As Sacramento’s 2019 legislative calendar is set to kick off in just over two weeks, a plethora of new gun laws will being going into effect while Governor-Elect Gavin Newsom insists “we have to do more.”
Stemming from a major uptick in gun violence which is now becoming an epidemic, country-wide mass shootings have prompted one of the nation’s bluest states to increase its already highly restrictive gun purchasing policies.
While Newsom has already stated in past media appearances that he would have gone much further to sign many bills that current Governor Jerry Brown did not, today the previous San Francisco Mayor and Lt. Governor said we are going in “the right direction, but we have to do more.”
Also added in his statement that was referring to President Trump’s plan to ban bump stocks, Newsom said, “we cannot allow the NRA to purchase our politicians and laws. We have a responsibility to do everything in our power to protect our children and our communities. We need comprehensive gun reform now.”
A step in the right direction — but we have to do MORE.
We cannot allow the @NRA to purchase our politicians & laws. We have a responsibility to do everything in our power to protect our children & our communities.
We need comprehensive gun reform. NOW. https://t.co/1cYRuERKbu
— Gavin Newsom (@GavinNewsom) December 20, 2018
Last year, California moved to enact a law that banned the manufacture and sale of bump stock and burst trigger devices, however, for Newsom this may not be enough. Specifically, SB 1346 authored by State Senator Hannah Beth-Jackson (D-Santa Barbara) outlawed the device which essentially enables a semi-automatic firearm to shoot in rapid-fire bursts similar to a fully automatic weapon.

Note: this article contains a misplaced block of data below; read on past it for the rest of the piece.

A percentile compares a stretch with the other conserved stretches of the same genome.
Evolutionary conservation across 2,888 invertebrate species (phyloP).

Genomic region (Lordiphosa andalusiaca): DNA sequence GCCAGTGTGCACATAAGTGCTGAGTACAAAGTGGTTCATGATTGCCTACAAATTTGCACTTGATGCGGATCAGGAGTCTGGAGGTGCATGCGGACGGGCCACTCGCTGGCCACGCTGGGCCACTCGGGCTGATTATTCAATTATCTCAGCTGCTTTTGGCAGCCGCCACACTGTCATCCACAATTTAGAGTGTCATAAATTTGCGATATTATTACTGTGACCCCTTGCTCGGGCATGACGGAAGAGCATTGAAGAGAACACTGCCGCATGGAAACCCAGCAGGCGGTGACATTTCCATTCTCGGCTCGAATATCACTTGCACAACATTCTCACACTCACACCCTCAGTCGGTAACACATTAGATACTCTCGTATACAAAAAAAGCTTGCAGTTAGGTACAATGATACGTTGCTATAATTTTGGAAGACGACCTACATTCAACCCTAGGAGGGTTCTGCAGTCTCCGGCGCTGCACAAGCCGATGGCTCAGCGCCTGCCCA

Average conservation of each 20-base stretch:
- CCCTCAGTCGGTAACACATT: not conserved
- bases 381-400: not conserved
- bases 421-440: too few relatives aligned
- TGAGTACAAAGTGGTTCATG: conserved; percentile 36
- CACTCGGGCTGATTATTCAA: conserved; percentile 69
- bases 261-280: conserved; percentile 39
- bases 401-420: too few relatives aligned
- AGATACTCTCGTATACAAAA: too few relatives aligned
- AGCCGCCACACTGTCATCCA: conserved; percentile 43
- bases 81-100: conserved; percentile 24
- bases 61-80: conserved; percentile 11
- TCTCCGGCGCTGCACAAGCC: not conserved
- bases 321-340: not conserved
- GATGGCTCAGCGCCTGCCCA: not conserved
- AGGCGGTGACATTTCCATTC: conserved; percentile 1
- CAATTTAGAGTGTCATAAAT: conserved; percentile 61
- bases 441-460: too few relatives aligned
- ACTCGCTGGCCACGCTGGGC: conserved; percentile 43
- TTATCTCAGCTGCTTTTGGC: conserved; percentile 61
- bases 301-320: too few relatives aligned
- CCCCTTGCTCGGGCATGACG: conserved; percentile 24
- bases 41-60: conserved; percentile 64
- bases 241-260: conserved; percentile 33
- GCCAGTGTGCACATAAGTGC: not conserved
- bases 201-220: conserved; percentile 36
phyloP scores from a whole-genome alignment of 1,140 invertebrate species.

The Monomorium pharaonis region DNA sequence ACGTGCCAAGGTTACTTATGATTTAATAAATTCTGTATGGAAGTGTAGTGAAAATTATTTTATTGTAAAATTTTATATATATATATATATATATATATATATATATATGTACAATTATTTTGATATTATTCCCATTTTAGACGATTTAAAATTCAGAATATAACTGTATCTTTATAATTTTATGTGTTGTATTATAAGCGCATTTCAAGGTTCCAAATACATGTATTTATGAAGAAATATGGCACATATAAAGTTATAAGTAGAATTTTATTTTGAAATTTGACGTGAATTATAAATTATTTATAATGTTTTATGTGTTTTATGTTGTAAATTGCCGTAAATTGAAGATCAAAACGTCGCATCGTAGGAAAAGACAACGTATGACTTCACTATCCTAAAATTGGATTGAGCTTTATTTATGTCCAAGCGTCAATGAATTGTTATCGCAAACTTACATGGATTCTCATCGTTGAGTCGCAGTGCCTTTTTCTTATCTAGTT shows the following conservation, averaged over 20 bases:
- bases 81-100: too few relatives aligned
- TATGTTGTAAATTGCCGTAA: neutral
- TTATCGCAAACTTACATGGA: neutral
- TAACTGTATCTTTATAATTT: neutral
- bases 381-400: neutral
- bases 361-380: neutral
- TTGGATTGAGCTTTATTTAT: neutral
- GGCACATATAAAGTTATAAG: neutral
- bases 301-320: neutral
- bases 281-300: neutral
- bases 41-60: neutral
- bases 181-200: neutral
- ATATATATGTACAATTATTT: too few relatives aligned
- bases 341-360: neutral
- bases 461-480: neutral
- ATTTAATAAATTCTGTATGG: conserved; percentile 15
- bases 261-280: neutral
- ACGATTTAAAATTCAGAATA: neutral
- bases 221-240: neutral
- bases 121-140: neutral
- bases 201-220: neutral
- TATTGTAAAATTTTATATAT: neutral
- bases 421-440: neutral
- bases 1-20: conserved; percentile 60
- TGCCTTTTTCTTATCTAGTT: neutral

Furthermore, set to go into effect next month are AB 3129 and SB 1100. AB 3129 prohibits anyone convicted of a misdemeanor domestic abuse crime from ever owing a gun while, SB 1100 raises the age for purchasing a long gun – shotgun or rifle, to 21. Authored by Sen. Anthony Portantino, that law excludes military members and police officers.
Now that any opposition from Republicans is fundamentally obsolete in Sacramento following a November election that handed Democrats a supermajority in the legislature, we can expect Newsom to help guide and champion many more bills that will look to prevent shootings.
Newsom hasn’t given any specific policy details, however after his swearing in on January 7th, we should expect many similar gun bills to arise.
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